Length: 1,144 words
Summary: Written for Spn big pretzel Outsider POV comment fic meme. Prompt: Nurse *Insert Name Here* is trying to track down next of kin of the hottie in bed number 2 after an extremely busy night in the ER.
Who would blame her for stabbing the moron in the trenchcoat who snuck up behind her and started talking about Bees?
Disclaimer: SPN is not mine.
The John Doe in bed 2 was stirring. He blinked sleepily, his long eyelashes making shadows on his cheeks. “Mmummph,” he said, the anaesthetic still affecting his speech.
Sophie was at his side quickly. She did all the regulation checks, speaking to him the whole time. Introducing herself. Asking in a soothing voice how he was feeling. Nobody should have to wake up from surgery alone.
“Do you remember your name?” She asked him. “No, don’t try to sit up.”
“D – I, uh, don’t know,” he said slowly, the slur of the drug still in his voice. He paid no attention to her instructions to lie still, weakly propping himself up on his elbows. He blinked at her confusedly. His eyes were big and green, standing out against the pale skin of his face. He was a very handsome man, even in a hospital gown.
“What year is it?” She asked, placing her hand on his shoulder and easing him back down in the bed. She put her clipboard down on the stand beside the bed, but held onto her pen, clicking it in a nervous habit she’d been trying hard to get rid of.
“You’re pretty,” he didn’t answer her question, instead staring up at her face through his lashes.
She ignored the little skip her heart gave, and asked, “Do you have anyone I can call?”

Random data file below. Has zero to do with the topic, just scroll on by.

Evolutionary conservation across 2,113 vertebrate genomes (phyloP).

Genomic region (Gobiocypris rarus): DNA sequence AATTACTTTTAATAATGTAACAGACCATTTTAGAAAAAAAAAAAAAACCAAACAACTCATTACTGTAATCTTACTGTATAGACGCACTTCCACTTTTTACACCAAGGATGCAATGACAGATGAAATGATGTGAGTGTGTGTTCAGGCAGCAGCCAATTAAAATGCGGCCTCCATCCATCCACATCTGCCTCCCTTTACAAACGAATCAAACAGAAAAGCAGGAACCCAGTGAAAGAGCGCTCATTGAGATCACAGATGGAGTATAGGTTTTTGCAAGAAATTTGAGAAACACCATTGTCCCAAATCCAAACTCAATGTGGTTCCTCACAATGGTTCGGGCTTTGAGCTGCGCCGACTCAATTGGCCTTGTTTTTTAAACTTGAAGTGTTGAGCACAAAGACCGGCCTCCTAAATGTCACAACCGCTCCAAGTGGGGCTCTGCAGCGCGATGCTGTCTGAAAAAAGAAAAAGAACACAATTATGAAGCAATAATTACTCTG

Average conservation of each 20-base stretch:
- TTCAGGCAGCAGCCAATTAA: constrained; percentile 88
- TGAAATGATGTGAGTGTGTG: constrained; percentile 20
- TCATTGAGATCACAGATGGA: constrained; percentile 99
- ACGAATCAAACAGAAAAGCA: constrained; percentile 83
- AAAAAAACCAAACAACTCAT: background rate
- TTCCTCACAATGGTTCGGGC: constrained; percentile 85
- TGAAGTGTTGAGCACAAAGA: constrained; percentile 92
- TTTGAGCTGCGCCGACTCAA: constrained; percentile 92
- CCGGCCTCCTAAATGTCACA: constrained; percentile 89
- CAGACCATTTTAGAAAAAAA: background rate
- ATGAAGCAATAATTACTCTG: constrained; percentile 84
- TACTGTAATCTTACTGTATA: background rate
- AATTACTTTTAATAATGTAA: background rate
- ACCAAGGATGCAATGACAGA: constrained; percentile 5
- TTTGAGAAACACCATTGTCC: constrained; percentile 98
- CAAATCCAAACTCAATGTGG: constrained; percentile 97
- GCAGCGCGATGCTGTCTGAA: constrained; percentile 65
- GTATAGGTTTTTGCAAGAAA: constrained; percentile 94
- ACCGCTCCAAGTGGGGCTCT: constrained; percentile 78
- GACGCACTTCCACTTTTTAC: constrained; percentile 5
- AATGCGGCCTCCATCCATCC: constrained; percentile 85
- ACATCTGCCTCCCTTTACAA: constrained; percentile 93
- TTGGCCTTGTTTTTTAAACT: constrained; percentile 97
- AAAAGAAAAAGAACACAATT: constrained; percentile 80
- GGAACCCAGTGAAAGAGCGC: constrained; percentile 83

“Is S- is my brother here? He’s big.” The man gestured with his hands, like a fisherman telling a story.
Sophie hoped it was just the pain medication affecting him. He was on a high dose, and people had different reactions to it. If his memory and thought processes hadn’t become clearer in a few minutes, she would call the doctor. “I’m sorry, he’s not here,” she told him.
“Oh.” His face fell. Then he brightened again. “He’ll find me soon. My brother’s real smart,” he assured her. “You’re pretty.”
Sophie smiled at him, pretending her heart wasn’t breaking a little. She’d gone through the contacts on his phone while he was in surgery, searching for his next of kin. This number is not in service. This number is not in service.
She caught his hand as he reached up to touch her face.
Sophie jumped at the gruff voice coming from immediately behind her left shoulder. Her heart leapt into her throat. Before she could stop herself, her survival instincts took over and she swung around, jabbing out with the pen that she still held. Who could blame her, really? What kind of person snuck up behind someone who was concentrating? Especially at night! Okay, the lights were on, so it wasn’t like it was actually dark, but still. And who could sneak up like that without making any noise? Serial killers, that’s who. Serial killers and ghosts.
The pen stabbed hard at his chest. There was a crack as the plastic outer of the ballpoint broke in half, the spring pinging the pens innards across the room. The man didn’t flinch. He was wearing a trenchcoat that screamed ‘homeless person’, and simply looked at her curiously as she backed away.
“Hello,” he said, smiling widely at her. “I’ve come to heal Dean and take him to my garden to watch the bees.”